What are asteroids made of? While composed of metals, rocks, ices, and also many elements that are difficult to find and retrieve here on Earth — hence the growing interest in asteroid-mining missions — these drifting denizens of the Solar System have many different possible ways of forming. Some may be dense hunks of rock and metal, created during violent collisions and breakups of once-larger bodies, while others may be little more than loose clusters of gravel held together by gravity. Knowing how to determine the makeup of an asteroid is important to astronomers, not only to know its history but also to be better able to predict its behavior as it moves through space, interacting with other bodies — other asteroids, future exploration craft, radiation from the Sun, and potentially (although we hope not!) our own planet Earth.
Now, using the European Southern Observatory’s New Technology Telescope (NTT) researchers have probed the internal structure of the 535-meter-long near-Earth asteroid Itokawa, and found out that different parts have greatly varying densities, possibly an indication of how it — and others like it — formed.
From an ESO news release (Feb. 5):
Using very precise ground-based observations, Stephen Lowry (University of Kent, UK) and colleagues have measured the speed at which the near-Earth asteroid (25143) Itokawa spins and how that spin rate is changing over time. They have combined these delicate observations with new theoretical work on how asteroids radiate heat.
This small asteroid is an intriguing subject as it has a strange peanut shape, as revealed by the Japanese spacecraft Hayabusa in 2005. To probe its internal structure, Lowry’s team used images gathered from 2001 to 2013, by ESO’s New Technology Telescope (NTT) at the La Silla Observatory in Chile among others, to measure its brightness variation as it rotates. This timing data was then used to deduce the asteroid’s spin period very accurately and determine how it is changing over time. When combined with knowledge of the asteroid’s shape this allowed them to explore its interior — revealing the complexity within its core for the first time.
“This is the first time we have ever been able to to determine what it is like inside an asteroid,” explains Lowry. “We can see that Itokawa has a highly varied structure — this finding is a significant step forward in our understanding of rocky bodies in the Solar System.”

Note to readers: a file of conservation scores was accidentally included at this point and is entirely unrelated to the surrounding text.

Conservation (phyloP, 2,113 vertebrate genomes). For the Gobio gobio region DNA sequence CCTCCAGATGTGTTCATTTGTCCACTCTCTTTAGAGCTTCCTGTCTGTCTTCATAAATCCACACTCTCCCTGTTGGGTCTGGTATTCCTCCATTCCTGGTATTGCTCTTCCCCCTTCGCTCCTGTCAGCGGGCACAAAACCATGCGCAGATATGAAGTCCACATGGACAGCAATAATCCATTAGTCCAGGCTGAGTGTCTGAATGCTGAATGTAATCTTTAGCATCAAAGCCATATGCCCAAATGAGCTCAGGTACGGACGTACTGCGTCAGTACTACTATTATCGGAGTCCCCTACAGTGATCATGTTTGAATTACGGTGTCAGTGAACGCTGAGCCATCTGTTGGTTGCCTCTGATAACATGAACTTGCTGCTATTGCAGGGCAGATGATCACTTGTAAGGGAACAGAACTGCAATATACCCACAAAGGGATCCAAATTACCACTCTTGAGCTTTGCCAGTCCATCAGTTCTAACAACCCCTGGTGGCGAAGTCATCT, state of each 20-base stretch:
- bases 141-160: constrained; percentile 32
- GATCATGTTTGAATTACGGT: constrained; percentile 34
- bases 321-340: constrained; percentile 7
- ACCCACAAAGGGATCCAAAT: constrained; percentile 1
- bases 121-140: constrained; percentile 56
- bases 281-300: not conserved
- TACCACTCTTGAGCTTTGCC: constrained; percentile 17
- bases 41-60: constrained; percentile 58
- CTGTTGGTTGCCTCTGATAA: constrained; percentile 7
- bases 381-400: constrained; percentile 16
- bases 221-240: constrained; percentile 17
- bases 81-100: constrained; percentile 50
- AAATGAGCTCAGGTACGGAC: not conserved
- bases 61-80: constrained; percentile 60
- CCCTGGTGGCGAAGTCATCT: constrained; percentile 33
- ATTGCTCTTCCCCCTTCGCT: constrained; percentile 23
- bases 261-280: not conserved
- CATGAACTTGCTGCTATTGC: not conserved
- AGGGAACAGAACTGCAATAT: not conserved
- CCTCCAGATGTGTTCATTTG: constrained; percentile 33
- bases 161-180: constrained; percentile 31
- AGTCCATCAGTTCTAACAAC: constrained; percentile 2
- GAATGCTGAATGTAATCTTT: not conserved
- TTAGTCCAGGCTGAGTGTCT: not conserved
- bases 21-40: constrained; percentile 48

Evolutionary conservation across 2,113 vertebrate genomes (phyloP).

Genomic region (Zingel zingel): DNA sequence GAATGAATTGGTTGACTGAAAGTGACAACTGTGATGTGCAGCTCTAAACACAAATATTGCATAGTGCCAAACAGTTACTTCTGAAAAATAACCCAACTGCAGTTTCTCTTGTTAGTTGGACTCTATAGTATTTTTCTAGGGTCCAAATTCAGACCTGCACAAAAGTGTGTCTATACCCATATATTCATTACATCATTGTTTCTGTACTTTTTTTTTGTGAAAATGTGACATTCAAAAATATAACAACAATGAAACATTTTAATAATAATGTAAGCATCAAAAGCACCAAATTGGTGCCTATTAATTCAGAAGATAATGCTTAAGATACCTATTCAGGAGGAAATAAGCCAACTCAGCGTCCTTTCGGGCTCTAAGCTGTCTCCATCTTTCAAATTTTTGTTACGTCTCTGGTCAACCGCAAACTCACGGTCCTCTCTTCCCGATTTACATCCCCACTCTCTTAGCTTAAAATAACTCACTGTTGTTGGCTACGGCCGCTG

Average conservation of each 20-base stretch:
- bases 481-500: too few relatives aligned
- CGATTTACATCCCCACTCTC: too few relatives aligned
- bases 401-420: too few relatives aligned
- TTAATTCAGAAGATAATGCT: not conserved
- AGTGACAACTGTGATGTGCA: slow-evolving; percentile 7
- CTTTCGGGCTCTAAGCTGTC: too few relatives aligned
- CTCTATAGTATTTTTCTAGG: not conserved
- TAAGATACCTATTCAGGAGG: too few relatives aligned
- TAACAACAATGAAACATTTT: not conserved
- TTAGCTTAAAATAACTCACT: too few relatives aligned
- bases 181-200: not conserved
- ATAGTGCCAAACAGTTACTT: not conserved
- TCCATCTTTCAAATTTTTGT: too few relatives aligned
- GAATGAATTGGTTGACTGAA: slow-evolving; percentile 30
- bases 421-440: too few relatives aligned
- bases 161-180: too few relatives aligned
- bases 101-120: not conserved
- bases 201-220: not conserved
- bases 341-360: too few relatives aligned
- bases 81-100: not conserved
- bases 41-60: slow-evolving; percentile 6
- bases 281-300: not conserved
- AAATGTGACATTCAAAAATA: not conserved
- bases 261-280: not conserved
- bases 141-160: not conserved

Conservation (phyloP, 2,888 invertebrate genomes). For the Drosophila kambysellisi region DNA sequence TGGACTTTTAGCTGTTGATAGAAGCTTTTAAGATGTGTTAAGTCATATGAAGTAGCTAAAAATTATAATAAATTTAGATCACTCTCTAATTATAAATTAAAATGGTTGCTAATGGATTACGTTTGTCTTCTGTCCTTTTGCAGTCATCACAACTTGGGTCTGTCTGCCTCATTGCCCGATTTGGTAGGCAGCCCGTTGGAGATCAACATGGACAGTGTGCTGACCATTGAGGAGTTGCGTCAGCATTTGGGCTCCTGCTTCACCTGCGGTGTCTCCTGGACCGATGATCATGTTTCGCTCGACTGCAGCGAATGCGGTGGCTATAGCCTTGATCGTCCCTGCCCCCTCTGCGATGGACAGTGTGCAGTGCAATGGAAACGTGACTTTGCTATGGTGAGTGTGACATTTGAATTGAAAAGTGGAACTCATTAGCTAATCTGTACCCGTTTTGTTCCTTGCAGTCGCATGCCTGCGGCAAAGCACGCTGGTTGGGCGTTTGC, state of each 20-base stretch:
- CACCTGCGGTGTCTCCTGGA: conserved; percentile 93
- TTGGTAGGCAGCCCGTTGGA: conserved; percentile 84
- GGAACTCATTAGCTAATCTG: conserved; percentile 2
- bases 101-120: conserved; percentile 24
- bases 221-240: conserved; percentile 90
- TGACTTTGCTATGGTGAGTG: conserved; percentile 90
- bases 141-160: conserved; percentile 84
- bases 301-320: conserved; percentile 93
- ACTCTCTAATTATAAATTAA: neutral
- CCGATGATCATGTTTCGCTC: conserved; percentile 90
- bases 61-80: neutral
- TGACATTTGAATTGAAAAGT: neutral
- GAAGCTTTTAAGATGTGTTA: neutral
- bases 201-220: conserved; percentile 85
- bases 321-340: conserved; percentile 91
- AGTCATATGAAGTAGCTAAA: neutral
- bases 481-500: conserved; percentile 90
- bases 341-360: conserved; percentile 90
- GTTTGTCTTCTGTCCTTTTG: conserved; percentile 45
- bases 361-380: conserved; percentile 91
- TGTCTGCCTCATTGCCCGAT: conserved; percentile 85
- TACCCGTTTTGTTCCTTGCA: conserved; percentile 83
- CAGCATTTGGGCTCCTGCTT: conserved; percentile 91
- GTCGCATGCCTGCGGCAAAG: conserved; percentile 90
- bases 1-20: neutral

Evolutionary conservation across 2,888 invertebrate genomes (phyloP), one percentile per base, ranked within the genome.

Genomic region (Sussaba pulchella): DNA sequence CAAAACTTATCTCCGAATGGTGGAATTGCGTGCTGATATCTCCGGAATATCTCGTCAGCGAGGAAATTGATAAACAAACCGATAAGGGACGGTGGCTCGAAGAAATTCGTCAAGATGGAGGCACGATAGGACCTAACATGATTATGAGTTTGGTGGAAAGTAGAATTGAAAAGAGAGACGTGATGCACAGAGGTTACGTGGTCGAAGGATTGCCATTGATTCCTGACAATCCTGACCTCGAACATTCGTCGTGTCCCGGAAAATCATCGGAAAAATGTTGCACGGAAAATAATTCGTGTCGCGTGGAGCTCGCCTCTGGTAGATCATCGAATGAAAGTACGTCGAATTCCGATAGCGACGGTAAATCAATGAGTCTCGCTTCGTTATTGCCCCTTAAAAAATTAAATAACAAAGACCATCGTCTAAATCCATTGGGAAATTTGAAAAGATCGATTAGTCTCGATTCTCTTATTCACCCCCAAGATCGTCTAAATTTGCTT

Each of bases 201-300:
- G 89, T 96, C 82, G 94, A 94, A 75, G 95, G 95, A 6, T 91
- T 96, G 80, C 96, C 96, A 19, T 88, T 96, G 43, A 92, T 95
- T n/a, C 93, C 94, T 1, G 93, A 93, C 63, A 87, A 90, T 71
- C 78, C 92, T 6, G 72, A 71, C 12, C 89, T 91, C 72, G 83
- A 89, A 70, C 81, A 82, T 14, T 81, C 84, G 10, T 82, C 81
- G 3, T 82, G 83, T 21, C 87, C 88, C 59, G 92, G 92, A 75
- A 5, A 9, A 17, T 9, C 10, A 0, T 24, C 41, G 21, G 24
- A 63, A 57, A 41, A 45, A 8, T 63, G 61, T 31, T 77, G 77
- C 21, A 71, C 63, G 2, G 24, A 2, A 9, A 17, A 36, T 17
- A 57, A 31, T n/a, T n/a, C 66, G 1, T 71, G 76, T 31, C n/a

The spin of an asteroid and other small bodies in space can be affected by sunlight. This phenomenon, known as the Yarkovsky-O’Keefe-Radzievskii-Paddack (YORP) effect, occurs when absorbed light from the Sun is re-emitted from the surface of the object in the form of heat. When the shape of the asteroid is very irregular the heat is not radiated evenly and this creates a tiny, but continuous, torque on the body and changes its spin rate.
Lowry’s team measured that the YORP effect was slowly accelerating the rate at which Itokawa spins. The change in rotation period is tiny — a mere 0.045 seconds per year. But this was very different from what was expected and can only be explained if the two parts of the asteroid’s peanut shape have different densities.
This is the first time that astronomers have found evidence for the highly varied internal structure of asteroids. Up until now, the properties of asteroid interiors could only be inferred using rough overall density measurements. This rare glimpse into the diverse innards of Itokawa has led to much speculation regarding its formation. One possibility is that it formed from the two components of a double asteroid after they bumped together and merged.
Lowry added, “Finding that asteroids don’t have homogeneous interiors has far-reaching implications, particularly for models of binary asteroid formation. It could also help with work on reducing the danger of asteroid collisions with Earth, or with plans for future trips to these rocky bodies.”
This new ability to probe the interior of an asteroid is a significant step forward, and may help to unlock many secrets of these mysterious objects.
Itokawa was discovered in 1998 by the LINEAR project. In August 2003 it was officially named after Hideo Itokawa, a Japanese rocket scientist. (Source) Watch a video below showing a rendering of Itokawa in motion made from spacecraft observations:
Video credit: JAXA, ESO/L. Calçada/M. Kornmesser/Nick Risinger (skysurvey.org).